Paddle recommendation

-- Last Updated: Apr-10-14 9:59 AM EST --

Hi, I am new to Kayaking and want to buy my first paddle. I am planning on buying an Old Town Camden 120. I am 5'10" with a 28.5 in wide by 12.5 foot long kayak. I would be mainly on flat water for rec use and some fishing. Also what length would I need?
Thank you.

Don’t go cheapo
But you also don’t need to spend all that much. For a really good all fiberglass paddle that is built right, my best recommendation is the Carlisle Expedition at the suggested retail price of $159. Some Internet shopping might find it at a price closer to a hundred bucks.

If you can, you should go to a genuine kayak store and look at a lot of paddles and try to get a good grip on what length fits you and your boat.

Believe me, you will have a tough time finding a better paddle for the money than the Carlisle Expedition.

Check out the Bending Branches
double enders too. I don’t think you can go wrong there and they have three “level$” to chose from. Their light weight, blade shape and surface area are excellent to reduce fatigue. The higher end Werner paddles are great, cost justified IMHO ;-]

Online Guides are Good
The online guides the paddler manufactures make are pretty good at making recommendations.

You probably should look at a low-angle touring paddle with a standard diameter straight shaft 220cm to 230cm (I would probably go with the 220cm). Paddles with adjustable feathering is pretty standard on most quality paddles and you can also find some that allow you to slightly adjust the length.

My first paddle was a Werner Skagit FG IM ($130 35oz) and something like that is what I consider a good starting paddle but you don’t want to go cheaper than that. Stepping up to a Werner Camano ($275 28.25oz) is a very noticeable difference.

Most of the paddles you are going to get recos for here are good choices. Go with the one the fits your budget and weighs the less.

Epic Active hybrid
is not-entirely-unreasonably priced at $279 and is adjustable in length up to 10cm. At 30 oz it’s not the lightest thing out there but not the heaviest either. Good choice if you’re not convinced on length.

good discount on AT Paddles

– Last Updated: Apr-11-14 1:24 PM EST –

Here's a pretty good discount on some AT paddles.
Click on the "River Runners" square from the home page with the kayak on it. You'll find a bunch of AT paddles when you scroll down at a significant discount.

If you use the link to go in an order, I'm supposed to get a $25 "invite friends" referral credit. I'm not encouraging anyone to make any decision based upon getting me $25 credit. But if it's a good deal for you, and it's all the same otherwise, I figure why not?

By the way, I've purchased from The Clymb before, and never had problems. They've got some deals on there with a bigger discount than you'll find elsewhere. I was invited by a friend a couple years ago. I can't say I've ever dealt with returns of anything back to them, but my experience with them has been good.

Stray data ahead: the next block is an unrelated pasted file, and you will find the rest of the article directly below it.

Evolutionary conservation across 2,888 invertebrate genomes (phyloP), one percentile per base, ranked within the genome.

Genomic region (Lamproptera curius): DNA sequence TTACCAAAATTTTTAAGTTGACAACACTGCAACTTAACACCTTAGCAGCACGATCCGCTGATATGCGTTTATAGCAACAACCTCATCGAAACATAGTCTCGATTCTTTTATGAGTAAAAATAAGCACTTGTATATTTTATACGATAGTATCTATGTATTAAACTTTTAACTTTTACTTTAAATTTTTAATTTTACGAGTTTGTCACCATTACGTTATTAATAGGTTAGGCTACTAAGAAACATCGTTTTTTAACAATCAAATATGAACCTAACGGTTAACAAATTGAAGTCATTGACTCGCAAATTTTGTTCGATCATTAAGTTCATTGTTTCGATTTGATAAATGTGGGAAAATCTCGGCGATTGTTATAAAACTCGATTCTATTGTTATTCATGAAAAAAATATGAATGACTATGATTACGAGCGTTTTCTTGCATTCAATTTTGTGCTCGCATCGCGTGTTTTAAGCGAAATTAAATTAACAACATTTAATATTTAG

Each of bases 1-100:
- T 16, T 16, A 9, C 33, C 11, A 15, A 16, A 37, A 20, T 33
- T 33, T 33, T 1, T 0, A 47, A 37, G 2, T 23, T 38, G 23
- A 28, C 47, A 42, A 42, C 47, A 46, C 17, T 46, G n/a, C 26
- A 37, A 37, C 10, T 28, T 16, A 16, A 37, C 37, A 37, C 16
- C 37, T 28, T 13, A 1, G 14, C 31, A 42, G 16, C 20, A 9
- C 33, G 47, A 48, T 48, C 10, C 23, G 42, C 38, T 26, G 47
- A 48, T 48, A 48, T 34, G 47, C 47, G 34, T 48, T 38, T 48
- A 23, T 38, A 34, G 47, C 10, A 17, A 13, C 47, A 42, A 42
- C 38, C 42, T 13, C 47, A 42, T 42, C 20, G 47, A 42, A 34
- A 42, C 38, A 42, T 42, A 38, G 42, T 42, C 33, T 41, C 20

Paddle strength
Are the fiberglass and carbon fibre as strong as aluminum if you have to use your paddle to help get back in your Kayak?


Epic Paddle Wizard
Epic has a website that helps you determine what is the best lenght for your height and skill level.

Hope this helps

Aquabound Sting Ray 220cm…
…is a good paddle. It’s available - if you look around - in all carbon (28oz) for about $150, or in carbon/fiberglass hybrid (30oz) for a little over $100.

Its design is a nice compromise for a touring/recreational paddle.

But the best advice is to try out a few before you buy. Are you a high angle or low angle paddler? Find a large retailer that offers introductory classes and rents equipment.

Two piece adjustable length
And don’t go too cheap.

Aluminum Paddle Strength and Self Rescue
I don’t think you are going to find many experienced kayakers, that can self rescue, using aluminum paddles. You will find that pretty much everyone is using a something that is either fiberglass, carbon fiber, or a mix.

Also, even with float bags in the bow and stern lots of rec kayaks are not really designed for a self rescue. You want to stay in areas that it is easy to swim it back to shore to dump out the water.

The only real advantage of aluminum paddles is they are cheap. If you are looking at something that is aluminum, way under $100 and measured in inches – you are looking at very cheap paddle. If all you want to do is just paddle extremely short distances and sit and fish than a cheap paddle is fine.

The reality is if you want to enjoy paddling you really want to look at the various fiberglass/carbon fiber/nylon paddles $100 and up. Lots of the $100-$200 paddles recommended here are great beginner economy choices anything cheaper you will probably regret buying.

Aluminum can be as bendy or as strong
as it is designed to be. But you’re correct, the mass of low priced aluminum paddles are not for driving a moose or walrus away from the boat.

I have a “double torque” bent shaft aluminum paddle with Galasport carbon blades on it. Very strong, and comparable in weight to a quality FG paddle.

A guy in Atlanta was making bent shaft titanium paddles for a while. Very nice.

I am looking to spend between $150 - $200.Thanks for the info, this is a great place to get advice and information.

Thanks for the suggestion.
I bought this paddle,(Aqua-Bound Sting Ray Posi-Lok 2-Piece Carbon Paddle - 230)

but I havn’t had a chance to try it yet as we still have ice on Lake Manitoba. I hope it works as good as it feels. Thanks everyone for the advice.